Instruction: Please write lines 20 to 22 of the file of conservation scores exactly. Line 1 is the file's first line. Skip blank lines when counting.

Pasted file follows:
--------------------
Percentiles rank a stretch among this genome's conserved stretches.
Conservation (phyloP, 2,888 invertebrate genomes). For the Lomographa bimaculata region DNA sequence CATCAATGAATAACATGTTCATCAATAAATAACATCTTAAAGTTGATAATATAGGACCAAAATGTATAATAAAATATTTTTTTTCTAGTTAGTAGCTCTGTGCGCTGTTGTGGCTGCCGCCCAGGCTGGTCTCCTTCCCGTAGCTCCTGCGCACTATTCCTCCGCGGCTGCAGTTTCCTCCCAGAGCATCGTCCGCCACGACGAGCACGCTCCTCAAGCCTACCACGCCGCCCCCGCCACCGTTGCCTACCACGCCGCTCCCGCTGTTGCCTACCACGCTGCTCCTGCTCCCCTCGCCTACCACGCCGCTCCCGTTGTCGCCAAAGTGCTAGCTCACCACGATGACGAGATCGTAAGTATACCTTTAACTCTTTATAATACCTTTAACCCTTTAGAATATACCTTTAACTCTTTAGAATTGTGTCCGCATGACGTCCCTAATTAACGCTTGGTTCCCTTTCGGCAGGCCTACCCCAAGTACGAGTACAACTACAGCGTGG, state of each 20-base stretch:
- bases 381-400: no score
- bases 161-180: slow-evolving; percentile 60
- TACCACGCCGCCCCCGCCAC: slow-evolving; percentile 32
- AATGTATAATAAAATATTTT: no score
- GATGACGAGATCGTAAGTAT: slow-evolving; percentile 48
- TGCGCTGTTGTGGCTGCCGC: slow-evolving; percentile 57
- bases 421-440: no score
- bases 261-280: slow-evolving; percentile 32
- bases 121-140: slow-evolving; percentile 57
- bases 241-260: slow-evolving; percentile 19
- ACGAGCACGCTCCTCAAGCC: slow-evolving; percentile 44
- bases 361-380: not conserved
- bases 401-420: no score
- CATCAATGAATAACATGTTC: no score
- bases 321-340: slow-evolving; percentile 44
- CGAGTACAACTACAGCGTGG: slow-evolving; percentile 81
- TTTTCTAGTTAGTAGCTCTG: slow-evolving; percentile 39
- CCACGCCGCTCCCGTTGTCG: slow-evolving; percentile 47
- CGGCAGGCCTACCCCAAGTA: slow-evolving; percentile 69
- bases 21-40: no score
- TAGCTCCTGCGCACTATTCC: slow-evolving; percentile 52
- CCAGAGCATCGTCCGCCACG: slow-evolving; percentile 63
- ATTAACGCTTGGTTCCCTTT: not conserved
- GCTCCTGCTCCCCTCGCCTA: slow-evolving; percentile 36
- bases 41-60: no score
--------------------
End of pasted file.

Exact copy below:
- CCACGCCGCTCCCGTTGTCG: slow-evolving; percentile 47
- CGGCAGGCCTACCCCAAGTA: slow-evolving; percentile 69
- bases 21-40: no score